Pruitt OK’d as EPA Chief Over Environmentalists’ Objections

FILE – In this Jan. 18, 2017, file photo,Environmental Protection Agency Administrator nominee, Oklahoma Attorney General Scott Pruitt testifies on Capitol Hill in Washington at his confirmation hearing before the Senate Environment and Public Works Committee. Senate Republicans are poised to use their majority to confirm Pruitt to lead the Environmental Protection Agency, despite calls from Democrats for a delay.(AP Photo/J. Scott Applewhite, File)

(CN) — The Senate confirmed Oklahoma Attorney General Scott Pruitt to lead the Environmental Protection Agency on Friday over the strenuous objections from environmental groups angered by his frequent lawsuits against the agency he will now lead and his adversarial stance on many issues they hold dear.

In six years as Oklahoma’s attorney general, Pruitt filed 14 lawsuits challenging EPA regulations that included limits on carbon emissions from coal-fired power plants.

He also sued over the EPA’s recent expansion of water bodies regulated under the Clean Water Act.

Pruitt’s confirmation gives President Donald Trump an eager ally in his bid to roll back environmental regulations he believes stymie economic growth.

“EPA has made life hard for families all across America,” said Sen. John Barrasso, R-Wyo., chairman of the Senate Environment and Public Works Committee. “The agency has issued punishing regulations that caused many hardworking Americans to lose their jobs. Mr. Pruitt will bring much needed change.”

The vote was 52-46 as Republican leaders used their party’s narrow Senate majority to push Pruitt’s confirmation through this week.  Democrats had wanted to delay the vote until next week when documents they’ve requested on the nominee are scheduled to be released.

Only one Republican, Sen. Susan Collins of Maine, voted against Pruitt. Two Democrats from states dependent on fossil fuel and coal as the basis of their economies, Sens. Joe Manchin of West Virginia and Heidi Heitkamp of North Dakota, voted in favor of the nominee.

Pruitt has expressed doubt about scientific evidence showing that the planet is heating up and that humans are to blame, though he backed off that position during his confirmation hearing.

Pruitt’s nomination was opposed by environmental groups and scores of current and former EPA employees, who believe he will gut the agency while dramatically scaling back on the regulations it enforces.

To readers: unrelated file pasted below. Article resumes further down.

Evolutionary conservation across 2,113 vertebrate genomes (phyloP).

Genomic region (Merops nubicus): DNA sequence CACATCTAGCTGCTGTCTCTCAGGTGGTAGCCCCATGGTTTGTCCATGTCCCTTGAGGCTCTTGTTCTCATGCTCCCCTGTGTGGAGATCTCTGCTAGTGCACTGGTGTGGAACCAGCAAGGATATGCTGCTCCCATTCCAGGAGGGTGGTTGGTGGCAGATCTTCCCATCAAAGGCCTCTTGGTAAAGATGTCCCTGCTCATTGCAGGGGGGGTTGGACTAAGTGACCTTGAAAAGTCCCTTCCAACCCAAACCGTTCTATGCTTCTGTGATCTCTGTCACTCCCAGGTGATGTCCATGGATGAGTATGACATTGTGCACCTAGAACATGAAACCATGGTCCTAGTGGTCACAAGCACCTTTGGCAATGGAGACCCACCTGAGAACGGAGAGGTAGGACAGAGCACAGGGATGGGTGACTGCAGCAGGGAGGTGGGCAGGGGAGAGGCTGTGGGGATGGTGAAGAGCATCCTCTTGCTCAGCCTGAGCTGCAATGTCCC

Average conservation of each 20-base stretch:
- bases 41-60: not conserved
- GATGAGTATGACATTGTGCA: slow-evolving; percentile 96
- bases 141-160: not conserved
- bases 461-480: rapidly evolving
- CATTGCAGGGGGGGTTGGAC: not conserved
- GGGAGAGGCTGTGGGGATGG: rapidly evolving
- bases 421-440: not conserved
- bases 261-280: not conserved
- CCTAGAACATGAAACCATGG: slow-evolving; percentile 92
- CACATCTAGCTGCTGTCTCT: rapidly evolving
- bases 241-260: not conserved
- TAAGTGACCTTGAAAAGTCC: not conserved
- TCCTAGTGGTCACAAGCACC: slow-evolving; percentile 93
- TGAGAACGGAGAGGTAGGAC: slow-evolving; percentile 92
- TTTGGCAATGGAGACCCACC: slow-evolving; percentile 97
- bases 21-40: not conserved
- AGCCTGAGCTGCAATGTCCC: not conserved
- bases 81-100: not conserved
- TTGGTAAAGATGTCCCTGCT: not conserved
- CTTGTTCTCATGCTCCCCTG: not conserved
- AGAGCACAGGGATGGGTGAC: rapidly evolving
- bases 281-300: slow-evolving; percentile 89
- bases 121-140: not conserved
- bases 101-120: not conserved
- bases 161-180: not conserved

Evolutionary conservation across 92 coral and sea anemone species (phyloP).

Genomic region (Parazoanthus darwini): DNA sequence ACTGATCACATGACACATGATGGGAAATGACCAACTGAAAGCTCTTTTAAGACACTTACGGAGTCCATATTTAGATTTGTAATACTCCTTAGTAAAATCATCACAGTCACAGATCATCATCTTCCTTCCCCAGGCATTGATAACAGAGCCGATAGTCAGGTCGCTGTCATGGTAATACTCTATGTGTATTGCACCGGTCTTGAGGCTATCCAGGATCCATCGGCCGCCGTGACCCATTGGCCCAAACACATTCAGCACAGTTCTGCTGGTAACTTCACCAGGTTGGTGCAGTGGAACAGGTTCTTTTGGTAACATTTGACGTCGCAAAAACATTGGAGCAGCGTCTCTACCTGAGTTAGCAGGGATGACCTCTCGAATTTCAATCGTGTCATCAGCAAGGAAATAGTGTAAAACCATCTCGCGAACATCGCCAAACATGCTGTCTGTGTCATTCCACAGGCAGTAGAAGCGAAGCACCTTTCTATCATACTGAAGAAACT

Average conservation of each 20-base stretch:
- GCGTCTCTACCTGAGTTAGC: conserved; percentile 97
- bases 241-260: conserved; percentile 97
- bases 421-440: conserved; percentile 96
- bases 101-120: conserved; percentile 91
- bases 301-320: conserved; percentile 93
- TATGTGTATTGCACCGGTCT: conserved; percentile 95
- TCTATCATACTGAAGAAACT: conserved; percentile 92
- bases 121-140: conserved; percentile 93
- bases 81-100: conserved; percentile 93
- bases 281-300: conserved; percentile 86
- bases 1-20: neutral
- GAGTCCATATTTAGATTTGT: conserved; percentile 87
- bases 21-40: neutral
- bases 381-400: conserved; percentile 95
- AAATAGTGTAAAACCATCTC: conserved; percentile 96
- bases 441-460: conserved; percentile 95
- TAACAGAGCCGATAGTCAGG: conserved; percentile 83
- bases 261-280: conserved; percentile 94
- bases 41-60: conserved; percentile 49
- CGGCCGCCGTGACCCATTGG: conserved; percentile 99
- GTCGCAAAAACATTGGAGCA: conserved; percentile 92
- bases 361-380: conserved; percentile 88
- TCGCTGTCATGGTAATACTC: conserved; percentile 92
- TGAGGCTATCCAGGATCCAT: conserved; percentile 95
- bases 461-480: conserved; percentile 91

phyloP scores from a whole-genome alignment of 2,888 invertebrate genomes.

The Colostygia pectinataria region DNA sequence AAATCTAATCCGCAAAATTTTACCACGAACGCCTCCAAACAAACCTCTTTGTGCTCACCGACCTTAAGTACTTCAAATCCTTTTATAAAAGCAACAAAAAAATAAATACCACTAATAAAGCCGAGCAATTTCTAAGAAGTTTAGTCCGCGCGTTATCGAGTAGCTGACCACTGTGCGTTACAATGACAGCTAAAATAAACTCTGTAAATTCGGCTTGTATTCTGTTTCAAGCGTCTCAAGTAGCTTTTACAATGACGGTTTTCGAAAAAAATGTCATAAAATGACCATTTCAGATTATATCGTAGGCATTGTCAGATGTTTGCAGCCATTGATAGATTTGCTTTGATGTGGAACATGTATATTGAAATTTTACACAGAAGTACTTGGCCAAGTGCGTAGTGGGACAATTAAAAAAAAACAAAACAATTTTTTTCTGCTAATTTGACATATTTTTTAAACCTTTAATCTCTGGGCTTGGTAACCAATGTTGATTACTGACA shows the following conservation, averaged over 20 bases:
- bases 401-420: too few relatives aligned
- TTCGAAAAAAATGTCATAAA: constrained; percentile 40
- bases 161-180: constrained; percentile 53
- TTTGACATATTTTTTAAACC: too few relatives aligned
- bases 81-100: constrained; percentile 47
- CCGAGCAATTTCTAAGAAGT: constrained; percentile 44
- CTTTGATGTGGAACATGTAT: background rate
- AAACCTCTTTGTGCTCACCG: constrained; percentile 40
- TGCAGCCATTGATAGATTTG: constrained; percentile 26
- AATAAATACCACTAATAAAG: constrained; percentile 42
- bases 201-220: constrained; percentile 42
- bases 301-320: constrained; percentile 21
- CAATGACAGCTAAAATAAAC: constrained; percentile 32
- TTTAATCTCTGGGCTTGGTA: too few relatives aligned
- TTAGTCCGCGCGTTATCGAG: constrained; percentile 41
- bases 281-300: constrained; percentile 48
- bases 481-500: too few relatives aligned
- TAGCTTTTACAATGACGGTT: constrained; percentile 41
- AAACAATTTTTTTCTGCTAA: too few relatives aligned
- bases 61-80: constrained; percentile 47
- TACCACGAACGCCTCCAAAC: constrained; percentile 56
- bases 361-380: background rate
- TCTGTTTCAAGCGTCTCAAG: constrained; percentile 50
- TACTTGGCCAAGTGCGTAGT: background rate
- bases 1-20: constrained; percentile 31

Democrats boycotted a committee vote on Pruitt’s nomination last month, citing his refusal to hand over thousands of emails that he exchanged with oil and gas executives. As part of a public records lawsuit, a state judge in Oklahoma on Thursday concluded there was no legal justification for Pruitt’s withholding his correspondence for the past two years. She ordered him to release most of the emails by next week.

Senate Democratic Leader Chuck Schumer called for Senate Majority Leader Mitch McConnell, R-Ky., to delay Pruitt’s confirmation vote for 10 days. Schumer, of New York, tried to draw a direct line between Pruitt’s withheld emails and last year’s demands from Republicans during the presidential campaign.

“Emails! Remember emails?” Schumer asked on the Senate floor. “‘We should get them out!’ they said about Hillary Clinton. … If they weren’t worried about them, then why rush?”

To dramatize their cause, Democrats kept the Senate in session Thursday night into Friday morning with speeches opposing Pruitt’s confirmation.

In the end, McConnell had the votes.

As of Friday afternoon, the Senate has confirmed 14 out of 22 Trump Cabinet or Cabinet-level picks requiring confirmation.

Environmental groups have already begun hiring additional lawyers to stymie as much of Pruitt’s agenda as possible in court.

“Scott Pruitt is the worst pick ever confirmed to lead the EPA,” said Rhea Suh, president of the Natural Resources Defense Council. “We’ll use every tool in the kit to stop him from harming our air and water, endangering our communities and surrendering our kids to climate catastrophe.”

The Associated Press contributed to this report.

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